Abbott has secured approval from the US Food and Drug Administration (FDA) for its Amplatzer Amulet left atrial appendage (LAA) occluder to treat people with atrial fibrillation (AFib) who are at risk of ischemic stroke.

The Amulet device facilitates immediate closure of the LAA, an area where blood clots can form in people suffering from AFib. It will help minimise the risk of stroke and immediately avoid the requirement for blood-thinning medication.

Abbott stated that the only minimally invasive option for LAA occlusion for US physicians and their patients before this approval was a solution with a single component to seal the LAA, which needs blood-thinning drugs to heal and additional patient monitoring to ensure closure.

In contrast, the Amulet uses dual-seal technology for the completion and immediate sealing of the LAA.

The recipients of Amulet have the flexibility to avoid the use of blood-thinning medication following the procedure.

Abbott’s Amulet device also holds the potential to treat a range of anatomies and consists of wide range of occluder sizes on the market.

The FDA approval is based on data from the Amulet IDE trial, which is a large-scale randomised head-to-head study that compared Amulet with an alternative minimally invasive LAA occlusion device.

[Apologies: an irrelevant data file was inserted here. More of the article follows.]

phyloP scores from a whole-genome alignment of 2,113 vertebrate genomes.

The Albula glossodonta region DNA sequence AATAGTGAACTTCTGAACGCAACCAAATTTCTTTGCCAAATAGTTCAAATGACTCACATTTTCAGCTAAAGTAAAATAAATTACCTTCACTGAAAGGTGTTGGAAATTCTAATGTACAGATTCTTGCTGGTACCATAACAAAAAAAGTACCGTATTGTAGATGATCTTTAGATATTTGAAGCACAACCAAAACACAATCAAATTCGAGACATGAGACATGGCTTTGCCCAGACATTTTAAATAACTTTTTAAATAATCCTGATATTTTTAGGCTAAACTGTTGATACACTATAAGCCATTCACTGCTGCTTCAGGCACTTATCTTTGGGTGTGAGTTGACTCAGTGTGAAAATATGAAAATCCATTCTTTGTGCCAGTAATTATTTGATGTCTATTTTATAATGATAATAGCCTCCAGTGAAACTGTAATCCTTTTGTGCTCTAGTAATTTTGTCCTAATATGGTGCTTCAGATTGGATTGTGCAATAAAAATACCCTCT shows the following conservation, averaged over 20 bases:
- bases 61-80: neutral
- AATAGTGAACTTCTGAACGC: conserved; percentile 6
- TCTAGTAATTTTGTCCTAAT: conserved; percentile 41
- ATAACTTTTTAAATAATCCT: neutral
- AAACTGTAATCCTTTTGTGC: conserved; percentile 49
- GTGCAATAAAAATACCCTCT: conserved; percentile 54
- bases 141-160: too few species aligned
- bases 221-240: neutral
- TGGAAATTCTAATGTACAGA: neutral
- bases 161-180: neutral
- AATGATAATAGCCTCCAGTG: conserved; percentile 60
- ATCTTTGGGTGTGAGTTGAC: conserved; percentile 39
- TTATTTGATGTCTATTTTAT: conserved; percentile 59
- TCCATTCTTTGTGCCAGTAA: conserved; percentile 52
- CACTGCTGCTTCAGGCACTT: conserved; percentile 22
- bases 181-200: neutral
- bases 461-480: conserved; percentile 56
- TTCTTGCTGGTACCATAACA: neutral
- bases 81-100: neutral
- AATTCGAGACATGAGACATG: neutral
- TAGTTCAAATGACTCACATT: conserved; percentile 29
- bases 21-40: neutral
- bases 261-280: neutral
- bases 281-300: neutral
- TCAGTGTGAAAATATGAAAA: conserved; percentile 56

Abbott structural heart business senior vice president Michael Dale said: “Amulet’s unique dual-seal approach has made it the number one LAA closure product in Europe, so today’s device approval by the FDA is an important milestone in allowing us to bring this treatment option to American physicians and patients.

“Consistent with our mission purpose, our minimally invasive Amulet procedure for reducing stroke risk in patients with atrial fibrillation will help people live better lives through better health.”

Abbott already secured approval for Amplatzer Amulet LAA occluder for use in over 80 countries, including in Europe, Canada and Australia. The device first secured CE mark approval in 2013.

In May this year, Abbott launched a new trial to improve treatment options for patients suffering from both AFib and heart failure.